I thought this was the definition of good "coasting"?
If you're on the brake, you're not coasting - to the DSA definition.


but you COULD be coasting without needing to whilst on the brake - usually done by those that fully dip the clutch at the same time they apply the brake :!:
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Postby zadocbrown » Fri Sep 19, 2008 12:54 pm


Try this analysis of various coasting or non-coastion options.

1. Normal driving In gear, clutch up, right foot on gas or brake. We have instant control of either acceleration or braking, and almost instant control of the reverse effect by just moving our foot accross. This is good.

2. In gear, clutch down, foot on brake Instant control of brake, but to get any power down we have to move both feet and get the clutch engaged, which takes time, and can destabilise the car if done roughly. Also, without the engine engaged, it is harder to know which gear you should be in, or what revs you need to match in. Also possibly reduced sense of speed of the vehicle. This is less good than 1.

3. In gear, clutch down, foot not on brake All the disadvantages of
2, plus you don't have any immediate control of your speed, in either direction. You are at the mercy of gravity etc. This is generally bad.

4. No gear engaged As for 3 but now you have even more work to do before you can get moving. Bad.

Whether any of this becomes an actual problem is down to circumstances. The rules do start to break down at low speeds. I will, sometimes, coast in neutral down a hill in crawling traffic if my speed is not getting above 10 mph, as this avoids a lot of unnecessary pumping of the clutch. The time to really avoid coasting is going into hazards, as this is where you especially need full control, and coasting here tends to result in getting your feet tied in knots when you decide to 'go'!
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Postby Martin A » Fri Sep 19, 2008 2:24 pm


I am aware of the fuel cut off. A competent driver will be planning ahead and will be able to anticipate when drive or braking is necessary so assuming instant go or slow is not needed how is one not in full control.?
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Postby dth » Fri Sep 19, 2008 9:07 pm


Martin A wrote:I am aware of the fuel cut off. A competent driver will be planning ahead and will be able to anticipate when drive or braking is necessary so assuming instant go or slow is not needed how is one not in full control.?


Whatever the level of planning and anticipation going on, any driver can be taken by surprise by an unexpected and unplanned eventuality. In such a case, coasting will not facilitate immediate application of the drive which provides maximum control.

The expert (not simply competent) driver, will always do whatever is necessary to maintain full control at all times and shouldn't make assumptions about safety.

In life, people will do things or not do them and there may never be any consequence. That doesn't mean that to do something or not to do something is right, it just means they haven't been caught out - yet!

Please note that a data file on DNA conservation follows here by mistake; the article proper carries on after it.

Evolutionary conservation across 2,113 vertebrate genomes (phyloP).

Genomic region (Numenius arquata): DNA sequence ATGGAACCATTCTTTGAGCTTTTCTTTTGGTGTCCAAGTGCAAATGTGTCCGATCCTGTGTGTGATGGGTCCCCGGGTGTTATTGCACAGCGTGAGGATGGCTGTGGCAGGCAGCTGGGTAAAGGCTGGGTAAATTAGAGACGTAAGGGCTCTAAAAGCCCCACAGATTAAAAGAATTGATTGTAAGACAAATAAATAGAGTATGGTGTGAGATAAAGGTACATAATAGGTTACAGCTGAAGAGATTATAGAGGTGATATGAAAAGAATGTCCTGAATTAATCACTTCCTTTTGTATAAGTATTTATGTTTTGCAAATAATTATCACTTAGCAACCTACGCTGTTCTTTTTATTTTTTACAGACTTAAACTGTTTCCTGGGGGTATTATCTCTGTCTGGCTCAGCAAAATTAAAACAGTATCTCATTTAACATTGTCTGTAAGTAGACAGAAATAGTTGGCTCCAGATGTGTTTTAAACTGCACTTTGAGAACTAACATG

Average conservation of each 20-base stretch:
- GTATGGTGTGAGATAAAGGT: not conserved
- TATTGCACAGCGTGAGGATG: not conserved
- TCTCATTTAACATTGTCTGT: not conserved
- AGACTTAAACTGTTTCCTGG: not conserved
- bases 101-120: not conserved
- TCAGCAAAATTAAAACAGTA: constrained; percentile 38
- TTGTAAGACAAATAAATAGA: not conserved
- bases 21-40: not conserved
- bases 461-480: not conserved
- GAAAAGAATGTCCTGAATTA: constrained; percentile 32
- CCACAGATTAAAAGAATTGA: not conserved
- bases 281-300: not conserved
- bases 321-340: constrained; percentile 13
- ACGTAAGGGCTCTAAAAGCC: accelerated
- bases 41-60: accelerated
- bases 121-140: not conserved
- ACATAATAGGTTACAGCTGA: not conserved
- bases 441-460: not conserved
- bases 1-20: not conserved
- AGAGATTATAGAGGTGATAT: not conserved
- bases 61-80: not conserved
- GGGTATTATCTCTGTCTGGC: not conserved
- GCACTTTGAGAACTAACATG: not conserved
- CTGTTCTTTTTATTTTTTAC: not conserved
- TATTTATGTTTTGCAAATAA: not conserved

Life is not black and white - neither is driving.
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Postby Martin A » Fri Sep 19, 2008 10:37 pm


Just playing devil's advocate here, but surely one could also be caught out when block changing down. So by the same token we should not block change but go down through the gears sequentially to always be in full control. i.e. always be in the gear that can provide acceleration, which for instance fifth won't do at 20 mph say if we are slowing to negotiate a 10 mph turn from 70 mph.

As I said in my original post I was looking for opinions. So far there don't seem to be any reasons that prevent it from being another 'Tool in the box'.

The instant control myth has just been shown to be a red herring or if it isn't then block changing is wrong and the fuel cut off will only be on the over-run, which slows the car down, which I don't want if I want it to maintain it's speed.

Are there any other reasons that the car cannot be 'under full control' in the instant while coasting nd not at some future point when the circumstances change.

Please don't get angry with me if I challenge accepted wisdoms. I've returned to this forum for some intelligent debate. I have my own carefully thought out opinions that are the result of experiment and open minded reasoning because like many who visit this forum I am not satisfied that just because IAM or whoever say something is so that it is.
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Postby Mr Cholmondeley-Warner » Fri Sep 19, 2008 11:04 pm


OK Martin, suppose we turn this on its head.

Why don't you tell us what the benefits of coasting are to you?

(see, we can play Devil's Advocate, too :D)
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Postby dth » Fri Sep 19, 2008 11:10 pm


Martin A wrote:...... So by the same token we should not block change but go down through the gears sequentially to always be in full control.


Shall be interested in your response to Mr CW!

In the meantime, the greatest benefits of block changing are:

less wear and tear

less driver effort

more concentration on planning/dealing with the hazard rather than purely control skills

increased use of brake lights for safety

increased incidence of two-handed steering